• Claims and litigation
  • Personal and family maintenance
  • Benefits from governmental programs or civil or military service.
  • Retirement Plans
  • Taxes
  • Gifts

However, under §75-9-201, there are certain tasks that the principal must expressly authorize their agent to do because they may allow your agent to reduce your estate.

  • Create, amend, revoke, or terminate a living trust
  • Make a gift
  • Create or change rights of survivorship
  • Create or change a beneficiary designation
  • Delegate authority granted under the power of attorney
  • Waive the principal’s right to be a beneficiary of a joint and survivor annuity, including a survivor benefit under a retirement plan
  • Exercise fiduciary powers that the principal has authority to delegate
  • Disclaim property, including a power of appointment

Your agent may think it is best to reduce your estate to qualify you for government benefits like Social Security or Medicaid or to minimize your estate taxes. Decide what powers you want to give your agent and talk with them about how you want them to handle your property and assets.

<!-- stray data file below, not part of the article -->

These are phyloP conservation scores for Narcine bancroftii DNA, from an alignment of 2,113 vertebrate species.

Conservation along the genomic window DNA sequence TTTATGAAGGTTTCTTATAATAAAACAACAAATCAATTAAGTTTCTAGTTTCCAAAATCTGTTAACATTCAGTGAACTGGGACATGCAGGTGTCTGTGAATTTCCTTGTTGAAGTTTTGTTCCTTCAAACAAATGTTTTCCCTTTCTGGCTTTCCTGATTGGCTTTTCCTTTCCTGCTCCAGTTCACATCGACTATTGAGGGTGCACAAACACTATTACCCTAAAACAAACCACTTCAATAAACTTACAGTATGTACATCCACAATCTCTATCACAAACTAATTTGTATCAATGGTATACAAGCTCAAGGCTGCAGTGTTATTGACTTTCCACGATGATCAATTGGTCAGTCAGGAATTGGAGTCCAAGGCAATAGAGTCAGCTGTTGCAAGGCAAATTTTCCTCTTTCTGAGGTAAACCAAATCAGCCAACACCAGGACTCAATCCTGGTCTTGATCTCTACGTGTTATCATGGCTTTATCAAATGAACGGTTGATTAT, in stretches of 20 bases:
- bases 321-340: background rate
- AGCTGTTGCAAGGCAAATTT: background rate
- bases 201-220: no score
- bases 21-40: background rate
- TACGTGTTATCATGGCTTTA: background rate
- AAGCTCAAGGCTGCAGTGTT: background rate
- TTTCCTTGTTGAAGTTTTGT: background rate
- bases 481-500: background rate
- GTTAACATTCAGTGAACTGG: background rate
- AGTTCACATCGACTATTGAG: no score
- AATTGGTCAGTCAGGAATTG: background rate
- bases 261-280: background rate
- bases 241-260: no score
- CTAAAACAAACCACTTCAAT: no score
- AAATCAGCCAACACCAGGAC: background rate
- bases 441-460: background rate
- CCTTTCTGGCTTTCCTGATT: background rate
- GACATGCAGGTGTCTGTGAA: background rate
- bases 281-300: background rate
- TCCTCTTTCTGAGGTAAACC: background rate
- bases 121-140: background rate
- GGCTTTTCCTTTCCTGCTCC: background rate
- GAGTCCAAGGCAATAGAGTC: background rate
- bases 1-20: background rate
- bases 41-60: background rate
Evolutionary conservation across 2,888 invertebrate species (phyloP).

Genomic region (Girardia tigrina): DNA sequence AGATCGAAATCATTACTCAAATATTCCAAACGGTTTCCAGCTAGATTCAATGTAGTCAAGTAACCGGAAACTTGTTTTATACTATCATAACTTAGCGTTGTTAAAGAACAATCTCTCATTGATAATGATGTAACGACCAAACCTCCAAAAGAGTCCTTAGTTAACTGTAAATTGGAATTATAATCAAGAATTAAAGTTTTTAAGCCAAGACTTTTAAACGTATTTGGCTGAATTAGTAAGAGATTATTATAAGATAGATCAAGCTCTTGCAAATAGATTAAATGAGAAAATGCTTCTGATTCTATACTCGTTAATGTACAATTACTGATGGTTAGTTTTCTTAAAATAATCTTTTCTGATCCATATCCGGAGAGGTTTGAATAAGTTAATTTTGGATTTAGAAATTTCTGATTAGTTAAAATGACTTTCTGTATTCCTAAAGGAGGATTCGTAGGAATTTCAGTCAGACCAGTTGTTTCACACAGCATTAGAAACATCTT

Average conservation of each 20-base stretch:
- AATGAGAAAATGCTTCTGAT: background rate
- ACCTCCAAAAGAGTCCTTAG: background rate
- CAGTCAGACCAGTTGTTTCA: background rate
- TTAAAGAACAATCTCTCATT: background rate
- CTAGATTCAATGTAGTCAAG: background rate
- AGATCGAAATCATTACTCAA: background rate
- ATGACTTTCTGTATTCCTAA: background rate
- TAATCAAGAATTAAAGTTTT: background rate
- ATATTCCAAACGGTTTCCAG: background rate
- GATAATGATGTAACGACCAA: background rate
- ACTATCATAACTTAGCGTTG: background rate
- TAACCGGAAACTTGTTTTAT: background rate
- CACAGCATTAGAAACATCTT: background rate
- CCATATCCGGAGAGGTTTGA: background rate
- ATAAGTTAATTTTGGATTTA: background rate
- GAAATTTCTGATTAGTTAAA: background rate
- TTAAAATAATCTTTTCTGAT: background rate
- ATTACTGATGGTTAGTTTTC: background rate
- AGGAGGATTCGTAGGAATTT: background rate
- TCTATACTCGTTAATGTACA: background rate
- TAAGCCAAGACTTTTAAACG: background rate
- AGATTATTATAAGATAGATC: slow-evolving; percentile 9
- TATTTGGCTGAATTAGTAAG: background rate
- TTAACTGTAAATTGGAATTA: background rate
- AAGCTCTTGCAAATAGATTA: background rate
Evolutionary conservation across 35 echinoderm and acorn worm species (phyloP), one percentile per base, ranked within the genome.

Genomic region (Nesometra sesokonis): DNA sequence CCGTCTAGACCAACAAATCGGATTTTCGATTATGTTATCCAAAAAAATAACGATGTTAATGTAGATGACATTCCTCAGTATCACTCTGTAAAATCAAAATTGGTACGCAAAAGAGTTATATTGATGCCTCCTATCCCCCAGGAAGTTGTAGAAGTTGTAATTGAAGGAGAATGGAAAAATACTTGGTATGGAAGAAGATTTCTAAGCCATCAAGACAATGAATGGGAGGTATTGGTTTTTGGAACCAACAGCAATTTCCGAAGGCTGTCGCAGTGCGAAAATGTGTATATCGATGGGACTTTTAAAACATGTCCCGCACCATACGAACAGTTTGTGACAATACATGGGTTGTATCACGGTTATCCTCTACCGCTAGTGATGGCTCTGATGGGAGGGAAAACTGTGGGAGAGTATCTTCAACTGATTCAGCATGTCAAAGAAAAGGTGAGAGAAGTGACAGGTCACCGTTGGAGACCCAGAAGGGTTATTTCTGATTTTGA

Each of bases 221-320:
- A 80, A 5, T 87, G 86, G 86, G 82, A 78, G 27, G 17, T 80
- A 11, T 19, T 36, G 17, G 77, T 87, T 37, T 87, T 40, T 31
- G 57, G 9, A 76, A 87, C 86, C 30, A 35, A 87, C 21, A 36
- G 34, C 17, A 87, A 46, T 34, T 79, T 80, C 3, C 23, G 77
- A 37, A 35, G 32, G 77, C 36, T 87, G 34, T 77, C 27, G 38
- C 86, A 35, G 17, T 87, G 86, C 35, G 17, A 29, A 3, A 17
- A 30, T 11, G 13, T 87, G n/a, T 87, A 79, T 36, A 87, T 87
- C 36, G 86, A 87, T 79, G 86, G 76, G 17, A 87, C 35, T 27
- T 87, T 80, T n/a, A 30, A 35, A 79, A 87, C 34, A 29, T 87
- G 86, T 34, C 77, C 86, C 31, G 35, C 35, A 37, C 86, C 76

What Is a Durable Power of Attorney in Utah?

A durable power of attorney in Utah remains in effect even if the principal becomes incapacitated. This means the POA does not terminate if the principal can no longer make decisions for themselves. This durability ensures ongoing management of the principal’s affairs without interruption. Under §75-9-1041, a power of attorney is durable unless it explicitly provides that it terminates by the principal’s incapacity.